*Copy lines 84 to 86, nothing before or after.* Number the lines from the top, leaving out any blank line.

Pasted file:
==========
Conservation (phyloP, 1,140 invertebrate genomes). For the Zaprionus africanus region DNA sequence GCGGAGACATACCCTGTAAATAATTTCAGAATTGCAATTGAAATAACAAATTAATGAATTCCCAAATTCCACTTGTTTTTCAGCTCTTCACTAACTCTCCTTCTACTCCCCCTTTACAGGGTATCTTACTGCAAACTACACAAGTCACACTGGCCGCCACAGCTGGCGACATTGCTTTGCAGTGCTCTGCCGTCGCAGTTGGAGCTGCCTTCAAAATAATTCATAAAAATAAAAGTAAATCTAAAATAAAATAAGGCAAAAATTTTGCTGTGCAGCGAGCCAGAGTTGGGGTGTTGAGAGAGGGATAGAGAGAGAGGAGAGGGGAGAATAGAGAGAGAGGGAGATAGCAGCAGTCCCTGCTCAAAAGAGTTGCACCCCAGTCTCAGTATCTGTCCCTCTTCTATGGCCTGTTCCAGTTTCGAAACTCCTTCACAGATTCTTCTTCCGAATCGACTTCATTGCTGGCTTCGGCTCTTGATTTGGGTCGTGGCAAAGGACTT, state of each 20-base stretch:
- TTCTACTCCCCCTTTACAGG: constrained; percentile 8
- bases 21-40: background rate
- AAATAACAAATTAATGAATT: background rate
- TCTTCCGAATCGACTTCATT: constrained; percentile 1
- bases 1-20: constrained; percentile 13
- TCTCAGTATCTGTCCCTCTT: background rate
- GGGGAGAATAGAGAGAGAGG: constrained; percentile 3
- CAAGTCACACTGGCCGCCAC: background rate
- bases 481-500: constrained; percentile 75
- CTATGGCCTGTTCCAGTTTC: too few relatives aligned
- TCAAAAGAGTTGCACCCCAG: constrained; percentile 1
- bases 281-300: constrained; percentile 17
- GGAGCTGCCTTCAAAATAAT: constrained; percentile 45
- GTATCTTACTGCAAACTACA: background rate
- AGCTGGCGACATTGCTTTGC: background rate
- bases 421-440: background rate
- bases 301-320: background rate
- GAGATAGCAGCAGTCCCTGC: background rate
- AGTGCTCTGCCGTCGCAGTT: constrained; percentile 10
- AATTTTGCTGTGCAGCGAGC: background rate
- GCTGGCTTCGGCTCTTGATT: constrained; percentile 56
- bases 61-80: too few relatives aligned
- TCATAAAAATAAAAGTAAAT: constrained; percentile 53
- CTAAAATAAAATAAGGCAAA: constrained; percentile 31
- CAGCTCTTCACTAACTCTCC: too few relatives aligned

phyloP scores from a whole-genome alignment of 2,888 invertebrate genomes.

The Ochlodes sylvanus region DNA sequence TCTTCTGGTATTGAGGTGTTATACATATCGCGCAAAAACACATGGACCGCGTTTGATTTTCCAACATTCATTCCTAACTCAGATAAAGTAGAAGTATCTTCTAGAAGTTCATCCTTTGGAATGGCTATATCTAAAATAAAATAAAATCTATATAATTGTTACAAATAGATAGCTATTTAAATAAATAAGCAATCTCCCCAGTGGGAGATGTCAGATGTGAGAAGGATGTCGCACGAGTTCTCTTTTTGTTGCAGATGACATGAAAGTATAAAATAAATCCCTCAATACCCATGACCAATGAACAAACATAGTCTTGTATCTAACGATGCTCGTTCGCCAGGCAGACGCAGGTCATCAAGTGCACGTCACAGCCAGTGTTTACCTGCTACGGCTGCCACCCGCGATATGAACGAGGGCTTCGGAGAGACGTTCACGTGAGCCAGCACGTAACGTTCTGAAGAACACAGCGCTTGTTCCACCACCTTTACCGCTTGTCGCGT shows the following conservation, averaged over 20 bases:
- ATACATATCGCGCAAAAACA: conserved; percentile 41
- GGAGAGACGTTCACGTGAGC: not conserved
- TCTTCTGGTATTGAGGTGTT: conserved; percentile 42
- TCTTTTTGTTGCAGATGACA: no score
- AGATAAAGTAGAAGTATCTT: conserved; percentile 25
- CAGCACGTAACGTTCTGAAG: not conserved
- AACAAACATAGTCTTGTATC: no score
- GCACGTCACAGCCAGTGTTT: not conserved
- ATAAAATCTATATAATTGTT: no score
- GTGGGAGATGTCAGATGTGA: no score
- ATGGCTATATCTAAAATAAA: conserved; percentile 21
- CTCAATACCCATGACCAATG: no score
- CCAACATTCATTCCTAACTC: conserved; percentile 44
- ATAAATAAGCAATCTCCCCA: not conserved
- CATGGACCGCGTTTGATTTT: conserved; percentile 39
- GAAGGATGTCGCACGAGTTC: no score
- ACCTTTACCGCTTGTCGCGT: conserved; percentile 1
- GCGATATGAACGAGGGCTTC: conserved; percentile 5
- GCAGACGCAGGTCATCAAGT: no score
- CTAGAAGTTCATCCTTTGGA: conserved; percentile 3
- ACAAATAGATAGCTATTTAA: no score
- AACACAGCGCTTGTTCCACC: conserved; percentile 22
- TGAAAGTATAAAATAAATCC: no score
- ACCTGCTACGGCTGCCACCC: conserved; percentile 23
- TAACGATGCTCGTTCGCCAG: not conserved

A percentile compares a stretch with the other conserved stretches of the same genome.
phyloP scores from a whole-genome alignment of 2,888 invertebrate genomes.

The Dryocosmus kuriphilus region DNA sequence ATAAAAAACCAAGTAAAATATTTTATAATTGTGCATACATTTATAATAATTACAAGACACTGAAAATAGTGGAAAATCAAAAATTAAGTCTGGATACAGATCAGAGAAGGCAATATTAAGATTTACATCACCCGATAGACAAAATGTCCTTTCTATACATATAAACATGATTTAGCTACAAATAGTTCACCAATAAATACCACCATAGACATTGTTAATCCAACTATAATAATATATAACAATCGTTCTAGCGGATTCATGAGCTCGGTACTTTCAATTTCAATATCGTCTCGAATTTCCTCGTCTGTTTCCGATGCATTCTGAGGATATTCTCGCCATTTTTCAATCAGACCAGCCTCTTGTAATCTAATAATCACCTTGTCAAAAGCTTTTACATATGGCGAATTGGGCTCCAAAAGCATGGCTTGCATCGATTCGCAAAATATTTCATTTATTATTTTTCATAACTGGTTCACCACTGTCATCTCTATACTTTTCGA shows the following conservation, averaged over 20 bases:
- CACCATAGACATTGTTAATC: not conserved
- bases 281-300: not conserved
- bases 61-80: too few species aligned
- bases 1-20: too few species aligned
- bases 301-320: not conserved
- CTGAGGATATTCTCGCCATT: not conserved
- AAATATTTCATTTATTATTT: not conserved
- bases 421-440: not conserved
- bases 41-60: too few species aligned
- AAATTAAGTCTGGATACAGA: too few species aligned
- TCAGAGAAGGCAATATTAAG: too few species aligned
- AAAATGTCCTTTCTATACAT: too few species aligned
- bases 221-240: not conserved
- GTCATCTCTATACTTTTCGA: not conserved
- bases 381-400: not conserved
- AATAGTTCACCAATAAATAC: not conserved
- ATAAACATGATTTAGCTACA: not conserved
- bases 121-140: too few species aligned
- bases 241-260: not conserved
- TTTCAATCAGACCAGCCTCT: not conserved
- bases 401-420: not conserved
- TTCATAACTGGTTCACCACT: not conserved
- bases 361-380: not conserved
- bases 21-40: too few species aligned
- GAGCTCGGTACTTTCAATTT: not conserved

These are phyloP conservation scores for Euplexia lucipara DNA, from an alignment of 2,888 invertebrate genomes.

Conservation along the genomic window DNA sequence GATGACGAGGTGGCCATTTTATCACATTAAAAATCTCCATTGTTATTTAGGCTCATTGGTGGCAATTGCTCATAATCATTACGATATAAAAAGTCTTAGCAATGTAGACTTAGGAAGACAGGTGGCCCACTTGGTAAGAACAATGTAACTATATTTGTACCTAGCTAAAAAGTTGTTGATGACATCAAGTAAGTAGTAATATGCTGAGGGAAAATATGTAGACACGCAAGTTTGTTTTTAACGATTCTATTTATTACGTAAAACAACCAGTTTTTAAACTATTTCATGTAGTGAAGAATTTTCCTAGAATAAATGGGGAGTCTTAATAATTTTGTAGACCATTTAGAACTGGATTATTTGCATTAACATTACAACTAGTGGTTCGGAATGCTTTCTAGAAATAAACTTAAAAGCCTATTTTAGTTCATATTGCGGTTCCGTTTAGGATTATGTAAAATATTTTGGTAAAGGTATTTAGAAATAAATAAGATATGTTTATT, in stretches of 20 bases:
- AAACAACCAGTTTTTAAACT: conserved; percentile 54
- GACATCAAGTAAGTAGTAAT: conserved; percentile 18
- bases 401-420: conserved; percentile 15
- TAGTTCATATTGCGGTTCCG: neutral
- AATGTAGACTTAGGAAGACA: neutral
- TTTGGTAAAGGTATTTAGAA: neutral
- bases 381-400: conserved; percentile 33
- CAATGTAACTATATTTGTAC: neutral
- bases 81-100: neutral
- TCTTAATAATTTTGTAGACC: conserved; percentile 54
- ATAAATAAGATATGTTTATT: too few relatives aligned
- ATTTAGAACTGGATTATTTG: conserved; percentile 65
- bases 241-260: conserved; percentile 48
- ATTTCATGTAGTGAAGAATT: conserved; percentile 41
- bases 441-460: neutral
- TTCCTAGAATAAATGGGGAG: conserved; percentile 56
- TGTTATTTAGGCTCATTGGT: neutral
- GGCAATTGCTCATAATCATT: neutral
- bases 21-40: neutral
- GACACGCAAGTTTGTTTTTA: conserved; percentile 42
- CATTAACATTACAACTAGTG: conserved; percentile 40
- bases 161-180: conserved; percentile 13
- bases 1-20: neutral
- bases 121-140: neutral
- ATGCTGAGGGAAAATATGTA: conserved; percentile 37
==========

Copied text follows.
- AAACAACCAGTTTTTAAACT: conserved; percentile 54
- GACATCAAGTAAGTAGTAAT: conserved; percentile 18
- bases 401-420: conserved; percentile 15